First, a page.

The painting, The Coven, shows nine cloaked people gathered in some sort of ceremony. Usually covens are associated with witches, and in this painting, the cross that usually represents Christianity is used, not in respect of Christianity, but in unbelief of the resurrected Christ.
The group takes up most of the canvas, and the members’ backs are facing the viewer. Light is coming from above and the person on the right seems to be smaller in stature and isolated.
The artist has blurred the painting with layers of thin paint going in several directions. The cross itself is well lit, and is in direct contrast to the dark cloaks. The cloaks themselves seem to be a mix of violet-black colours. In colour theory, the negative traits of purple and violet, include fraudulence and corruption, delusions of grandeur and immaturity. Black is representative of darkness as opposed to light, and is symbolical of death and sorrow. The soft yellow colour used for the cross represents courage, intelligence, joy and jubilation.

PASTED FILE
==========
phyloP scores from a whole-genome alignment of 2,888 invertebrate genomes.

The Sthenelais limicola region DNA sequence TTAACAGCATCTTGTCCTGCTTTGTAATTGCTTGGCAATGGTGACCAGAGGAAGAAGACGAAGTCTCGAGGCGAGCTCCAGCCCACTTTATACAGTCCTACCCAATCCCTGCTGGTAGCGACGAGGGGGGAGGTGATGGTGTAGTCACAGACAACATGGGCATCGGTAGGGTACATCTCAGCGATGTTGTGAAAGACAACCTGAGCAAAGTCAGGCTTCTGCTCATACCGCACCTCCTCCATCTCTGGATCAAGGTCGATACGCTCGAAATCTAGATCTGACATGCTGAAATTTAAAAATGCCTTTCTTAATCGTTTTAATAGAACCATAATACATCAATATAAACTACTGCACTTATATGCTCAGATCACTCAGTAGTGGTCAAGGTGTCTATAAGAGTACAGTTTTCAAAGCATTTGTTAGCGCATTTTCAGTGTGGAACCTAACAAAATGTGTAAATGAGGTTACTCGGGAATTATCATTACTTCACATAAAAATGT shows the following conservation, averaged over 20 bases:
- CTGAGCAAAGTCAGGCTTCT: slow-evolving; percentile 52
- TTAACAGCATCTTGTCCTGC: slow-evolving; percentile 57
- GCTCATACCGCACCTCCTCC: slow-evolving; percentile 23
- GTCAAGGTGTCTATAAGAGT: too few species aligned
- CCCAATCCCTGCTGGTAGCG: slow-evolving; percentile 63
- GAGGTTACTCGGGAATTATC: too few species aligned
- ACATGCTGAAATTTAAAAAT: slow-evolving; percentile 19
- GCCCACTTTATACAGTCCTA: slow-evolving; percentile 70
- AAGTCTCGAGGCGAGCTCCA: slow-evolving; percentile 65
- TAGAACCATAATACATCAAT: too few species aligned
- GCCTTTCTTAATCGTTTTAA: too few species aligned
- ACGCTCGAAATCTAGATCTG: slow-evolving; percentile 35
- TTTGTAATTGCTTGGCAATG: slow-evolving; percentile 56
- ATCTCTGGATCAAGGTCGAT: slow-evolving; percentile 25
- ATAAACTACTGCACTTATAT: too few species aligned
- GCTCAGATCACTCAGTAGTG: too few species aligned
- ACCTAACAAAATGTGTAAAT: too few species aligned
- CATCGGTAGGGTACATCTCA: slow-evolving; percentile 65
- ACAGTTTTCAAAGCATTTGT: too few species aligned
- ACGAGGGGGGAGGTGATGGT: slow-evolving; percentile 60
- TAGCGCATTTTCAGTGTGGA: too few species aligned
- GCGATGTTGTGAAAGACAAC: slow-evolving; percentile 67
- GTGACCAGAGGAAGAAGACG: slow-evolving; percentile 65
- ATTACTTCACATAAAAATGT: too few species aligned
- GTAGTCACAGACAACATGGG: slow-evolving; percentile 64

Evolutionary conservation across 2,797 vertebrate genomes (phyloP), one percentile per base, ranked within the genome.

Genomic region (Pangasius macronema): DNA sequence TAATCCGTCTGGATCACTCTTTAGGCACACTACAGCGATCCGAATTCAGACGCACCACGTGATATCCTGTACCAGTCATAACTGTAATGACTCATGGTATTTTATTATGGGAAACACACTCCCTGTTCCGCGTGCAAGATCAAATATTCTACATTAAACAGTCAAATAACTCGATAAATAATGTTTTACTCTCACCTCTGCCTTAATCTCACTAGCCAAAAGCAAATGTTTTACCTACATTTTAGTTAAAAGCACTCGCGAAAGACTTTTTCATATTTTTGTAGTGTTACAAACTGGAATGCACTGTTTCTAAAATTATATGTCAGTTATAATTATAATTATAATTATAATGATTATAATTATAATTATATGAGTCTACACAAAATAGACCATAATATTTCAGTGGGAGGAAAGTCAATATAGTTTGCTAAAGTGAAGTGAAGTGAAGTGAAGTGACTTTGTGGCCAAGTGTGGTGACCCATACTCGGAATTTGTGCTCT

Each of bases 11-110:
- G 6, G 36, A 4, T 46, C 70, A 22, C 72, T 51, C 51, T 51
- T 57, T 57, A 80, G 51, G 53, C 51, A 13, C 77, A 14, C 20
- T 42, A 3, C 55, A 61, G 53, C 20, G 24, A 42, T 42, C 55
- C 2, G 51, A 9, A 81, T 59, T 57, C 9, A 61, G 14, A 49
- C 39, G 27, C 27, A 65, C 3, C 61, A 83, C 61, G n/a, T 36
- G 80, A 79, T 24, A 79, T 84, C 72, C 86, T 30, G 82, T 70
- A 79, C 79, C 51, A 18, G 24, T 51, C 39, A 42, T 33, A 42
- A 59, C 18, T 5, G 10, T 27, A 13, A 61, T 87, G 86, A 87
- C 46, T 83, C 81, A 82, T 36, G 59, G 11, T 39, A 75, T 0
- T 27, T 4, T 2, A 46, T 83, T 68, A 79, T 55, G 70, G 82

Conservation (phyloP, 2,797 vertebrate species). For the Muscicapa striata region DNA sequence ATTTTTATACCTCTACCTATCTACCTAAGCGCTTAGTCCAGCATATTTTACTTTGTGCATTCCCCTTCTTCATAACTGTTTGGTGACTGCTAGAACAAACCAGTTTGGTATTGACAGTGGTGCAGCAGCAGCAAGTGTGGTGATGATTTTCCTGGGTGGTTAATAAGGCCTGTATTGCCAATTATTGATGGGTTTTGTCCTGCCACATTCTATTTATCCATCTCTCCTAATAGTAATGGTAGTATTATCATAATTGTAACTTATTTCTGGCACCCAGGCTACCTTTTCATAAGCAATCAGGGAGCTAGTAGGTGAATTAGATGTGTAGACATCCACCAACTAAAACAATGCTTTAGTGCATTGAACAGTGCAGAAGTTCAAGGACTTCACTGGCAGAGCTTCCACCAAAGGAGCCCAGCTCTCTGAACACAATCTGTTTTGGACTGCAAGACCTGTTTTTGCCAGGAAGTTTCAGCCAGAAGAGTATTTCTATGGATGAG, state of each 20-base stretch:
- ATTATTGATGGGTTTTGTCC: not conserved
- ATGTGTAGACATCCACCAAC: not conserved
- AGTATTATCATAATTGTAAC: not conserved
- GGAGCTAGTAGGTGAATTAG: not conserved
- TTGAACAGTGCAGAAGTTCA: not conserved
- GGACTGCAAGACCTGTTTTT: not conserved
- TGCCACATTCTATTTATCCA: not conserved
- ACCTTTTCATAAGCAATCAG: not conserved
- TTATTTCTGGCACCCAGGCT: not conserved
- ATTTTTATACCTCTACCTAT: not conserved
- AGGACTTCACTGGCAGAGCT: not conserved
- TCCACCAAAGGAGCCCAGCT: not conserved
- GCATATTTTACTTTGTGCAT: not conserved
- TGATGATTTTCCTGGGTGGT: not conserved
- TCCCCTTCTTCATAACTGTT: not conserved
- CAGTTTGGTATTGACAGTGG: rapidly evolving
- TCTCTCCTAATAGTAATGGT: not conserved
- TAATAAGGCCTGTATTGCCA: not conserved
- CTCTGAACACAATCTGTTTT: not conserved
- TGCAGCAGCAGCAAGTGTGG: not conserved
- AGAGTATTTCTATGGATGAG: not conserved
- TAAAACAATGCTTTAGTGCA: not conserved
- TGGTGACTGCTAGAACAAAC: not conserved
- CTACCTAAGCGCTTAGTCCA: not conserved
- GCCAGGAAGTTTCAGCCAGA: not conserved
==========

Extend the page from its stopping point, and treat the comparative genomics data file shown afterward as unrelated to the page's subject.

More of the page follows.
Perhaps the message the artist wished this painting to convey, is that, despite the reality of sin and death in a wicked world, the resurrected Christ is victorious.
Acrylic on Masonite, date unknown.